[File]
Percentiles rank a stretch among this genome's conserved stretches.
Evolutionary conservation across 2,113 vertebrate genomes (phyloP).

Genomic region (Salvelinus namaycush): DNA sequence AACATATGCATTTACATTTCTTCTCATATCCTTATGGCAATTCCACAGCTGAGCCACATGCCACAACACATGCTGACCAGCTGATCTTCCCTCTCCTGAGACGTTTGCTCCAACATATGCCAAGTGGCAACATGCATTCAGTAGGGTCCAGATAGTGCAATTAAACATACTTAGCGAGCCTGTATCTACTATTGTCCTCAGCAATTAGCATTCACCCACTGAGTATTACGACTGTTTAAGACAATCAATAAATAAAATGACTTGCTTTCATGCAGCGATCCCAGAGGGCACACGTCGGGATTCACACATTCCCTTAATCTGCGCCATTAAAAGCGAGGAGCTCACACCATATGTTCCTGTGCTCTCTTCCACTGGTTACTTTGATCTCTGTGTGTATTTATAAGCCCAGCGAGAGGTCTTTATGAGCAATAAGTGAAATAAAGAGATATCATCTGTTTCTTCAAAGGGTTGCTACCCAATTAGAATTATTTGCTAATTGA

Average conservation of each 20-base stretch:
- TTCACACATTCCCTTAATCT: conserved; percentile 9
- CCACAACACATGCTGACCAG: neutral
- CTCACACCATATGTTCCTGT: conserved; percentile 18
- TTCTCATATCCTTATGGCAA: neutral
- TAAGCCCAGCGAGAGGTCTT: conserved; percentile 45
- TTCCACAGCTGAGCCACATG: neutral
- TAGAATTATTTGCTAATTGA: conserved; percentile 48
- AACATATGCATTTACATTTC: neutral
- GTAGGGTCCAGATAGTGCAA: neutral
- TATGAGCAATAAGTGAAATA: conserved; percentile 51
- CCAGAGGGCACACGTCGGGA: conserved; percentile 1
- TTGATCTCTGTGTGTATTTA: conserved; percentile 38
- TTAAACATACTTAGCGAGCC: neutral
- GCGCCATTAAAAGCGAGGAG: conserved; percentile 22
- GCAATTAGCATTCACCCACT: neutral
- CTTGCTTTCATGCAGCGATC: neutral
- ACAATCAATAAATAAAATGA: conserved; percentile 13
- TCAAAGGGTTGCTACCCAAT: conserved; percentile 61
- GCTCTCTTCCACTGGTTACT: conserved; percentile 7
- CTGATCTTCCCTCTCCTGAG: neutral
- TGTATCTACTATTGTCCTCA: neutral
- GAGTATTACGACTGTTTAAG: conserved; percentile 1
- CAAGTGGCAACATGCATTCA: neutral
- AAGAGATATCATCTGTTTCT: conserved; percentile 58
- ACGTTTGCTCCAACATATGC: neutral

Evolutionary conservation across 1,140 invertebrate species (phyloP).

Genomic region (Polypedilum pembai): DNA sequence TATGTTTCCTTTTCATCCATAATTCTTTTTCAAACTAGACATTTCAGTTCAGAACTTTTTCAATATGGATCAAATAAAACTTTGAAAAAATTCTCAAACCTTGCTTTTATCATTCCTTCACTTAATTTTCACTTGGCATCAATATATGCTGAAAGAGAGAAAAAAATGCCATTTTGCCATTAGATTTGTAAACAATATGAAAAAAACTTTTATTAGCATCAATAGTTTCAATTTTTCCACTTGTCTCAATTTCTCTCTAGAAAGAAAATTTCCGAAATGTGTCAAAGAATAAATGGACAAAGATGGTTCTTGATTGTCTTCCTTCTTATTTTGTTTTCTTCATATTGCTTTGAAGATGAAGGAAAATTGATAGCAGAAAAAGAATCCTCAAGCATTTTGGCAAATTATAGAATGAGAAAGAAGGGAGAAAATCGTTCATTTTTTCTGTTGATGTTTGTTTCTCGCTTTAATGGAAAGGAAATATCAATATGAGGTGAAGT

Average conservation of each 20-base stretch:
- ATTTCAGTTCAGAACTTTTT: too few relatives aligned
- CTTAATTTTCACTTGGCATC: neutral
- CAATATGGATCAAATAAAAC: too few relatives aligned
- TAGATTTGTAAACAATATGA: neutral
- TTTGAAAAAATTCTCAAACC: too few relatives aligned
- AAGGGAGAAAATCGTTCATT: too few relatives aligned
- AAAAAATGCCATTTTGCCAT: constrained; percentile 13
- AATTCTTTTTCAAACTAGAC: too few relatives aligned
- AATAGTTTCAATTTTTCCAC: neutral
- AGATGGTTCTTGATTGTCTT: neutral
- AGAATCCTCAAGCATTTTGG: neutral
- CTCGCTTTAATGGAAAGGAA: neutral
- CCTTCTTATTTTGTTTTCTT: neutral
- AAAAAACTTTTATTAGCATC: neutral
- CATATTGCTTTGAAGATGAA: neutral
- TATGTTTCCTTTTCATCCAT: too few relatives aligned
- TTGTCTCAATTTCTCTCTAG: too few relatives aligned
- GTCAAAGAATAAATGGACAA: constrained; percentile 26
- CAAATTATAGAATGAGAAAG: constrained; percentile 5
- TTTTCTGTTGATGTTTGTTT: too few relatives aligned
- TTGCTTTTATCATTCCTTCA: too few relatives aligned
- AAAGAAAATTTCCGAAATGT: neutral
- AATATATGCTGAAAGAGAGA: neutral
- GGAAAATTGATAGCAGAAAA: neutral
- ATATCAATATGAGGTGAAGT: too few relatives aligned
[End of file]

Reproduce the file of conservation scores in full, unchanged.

Percentiles rank a stretch among this genome's conserved stretches.
Evolutionary conservation across 2,113 vertebrate genomes (phyloP).

Genomic region (Salvelinus namaycush): DNA sequence AACATATGCATTTACATTTCTTCTCATATCCTTATGGCAATTCCACAGCTGAGCCACATGCCACAACACATGCTGACCAGCTGATCTTCCCTCTCCTGAGACGTTTGCTCCAACATATGCCAAGTGGCAACATGCATTCAGTAGGGTCCAGATAGTGCAATTAAACATACTTAGCGAGCCTGTATCTACTATTGTCCTCAGCAATTAGCATTCACCCACTGAGTATTACGACTGTTTAAGACAATCAATAAATAAAATGACTTGCTTTCATGCAGCGATCCCAGAGGGCACACGTCGGGATTCACACATTCCCTTAATCTGCGCCATTAAAAGCGAGGAGCTCACACCATATGTTCCTGTGCTCTCTTCCACTGGTTACTTTGATCTCTGTGTGTATTTATAAGCCCAGCGAGAGGTCTTTATGAGCAATAAGTGAAATAAAGAGATATCATCTGTTTCTTCAAAGGGTTGCTACCCAATTAGAATTATTTGCTAATTGA

Average conservation of each 20-base stretch:
- TTCACACATTCCCTTAATCT: conserved; percentile 9
- CCACAACACATGCTGACCAG: neutral
- CTCACACCATATGTTCCTGT: conserved; percentile 18
- TTCTCATATCCTTATGGCAA: neutral
- TAAGCCCAGCGAGAGGTCTT: conserved; percentile 45
- TTCCACAGCTGAGCCACATG: neutral
- TAGAATTATTTGCTAATTGA: conserved; percentile 48
- AACATATGCATTTACATTTC: neutral
- GTAGGGTCCAGATAGTGCAA: neutral
- TATGAGCAATAAGTGAAATA: conserved; percentile 51
- CCAGAGGGCACACGTCGGGA: conserved; percentile 1
- TTGATCTCTGTGTGTATTTA: conserved; percentile 38
- TTAAACATACTTAGCGAGCC: neutral
- GCGCCATTAAAAGCGAGGAG: conserved; percentile 22
- GCAATTAGCATTCACCCACT: neutral
- CTTGCTTTCATGCAGCGATC: neutral
- ACAATCAATAAATAAAATGA: conserved; percentile 13
- TCAAAGGGTTGCTACCCAAT: conserved; percentile 61
- GCTCTCTTCCACTGGTTACT: conserved; percentile 7
- CTGATCTTCCCTCTCCTGAG: neutral
- TGTATCTACTATTGTCCTCA: neutral
- GAGTATTACGACTGTTTAAG: conserved; percentile 1
- CAAGTGGCAACATGCATTCA: neutral
- AAGAGATATCATCTGTTTCT: conserved; percentile 58
- ACGTTTGCTCCAACATATGC: neutral

Evolutionary conservation across 1,140 invertebrate species (phyloP).

Genomic region (Polypedilum pembai): DNA sequence TATGTTTCCTTTTCATCCATAATTCTTTTTCAAACTAGACATTTCAGTTCAGAACTTTTTCAATATGGATCAAATAAAACTTTGAAAAAATTCTCAAACCTTGCTTTTATCATTCCTTCACTTAATTTTCACTTGGCATCAATATATGCTGAAAGAGAGAAAAAAATGCCATTTTGCCATTAGATTTGTAAACAATATGAAAAAAACTTTTATTAGCATCAATAGTTTCAATTTTTCCACTTGTCTCAATTTCTCTCTAGAAAGAAAATTTCCGAAATGTGTCAAAGAATAAATGGACAAAGATGGTTCTTGATTGTCTTCCTTCTTATTTTGTTTTCTTCATATTGCTTTGAAGATGAAGGAAAATTGATAGCAGAAAAAGAATCCTCAAGCATTTTGGCAAATTATAGAATGAGAAAGAAGGGAGAAAATCGTTCATTTTTTCTGTTGATGTTTGTTTCTCGCTTTAATGGAAAGGAAATATCAATATGAGGTGAAGT

Average conservation of each 20-base stretch:
- ATTTCAGTTCAGAACTTTTT: too few relatives aligned
- CTTAATTTTCACTTGGCATC: neutral
- CAATATGGATCAAATAAAAC: too few relatives aligned
- TAGATTTGTAAACAATATGA: neutral
- TTTGAAAAAATTCTCAAACC: too few relatives aligned
- AAGGGAGAAAATCGTTCATT: too few relatives aligned
- AAAAAATGCCATTTTGCCAT: constrained; percentile 13
- AATTCTTTTTCAAACTAGAC: too few relatives aligned
- AATAGTTTCAATTTTTCCAC: neutral
- AGATGGTTCTTGATTGTCTT: neutral
- AGAATCCTCAAGCATTTTGG: neutral
- CTCGCTTTAATGGAAAGGAA: neutral
- CCTTCTTATTTTGTTTTCTT: neutral
- AAAAAACTTTTATTAGCATC: neutral
- CATATTGCTTTGAAGATGAA: neutral
- TATGTTTCCTTTTCATCCAT: too few relatives aligned
- TTGTCTCAATTTCTCTCTAG: too few relatives aligned
- GTCAAAGAATAAATGGACAA: constrained; percentile 26
- CAAATTATAGAATGAGAAAG: constrained; percentile 5
- TTTTCTGTTGATGTTTGTTT: too few relatives aligned
- TTGCTTTTATCATTCCTTCA: too few relatives aligned
- AAAGAAAATTTCCGAAATGT: neutral
- AATATATGCTGAAAGAGAGA: neutral
- GGAAAATTGATAGCAGAAAA: neutral
- ATATCAATATGAGGTGAAGT: too few relatives aligned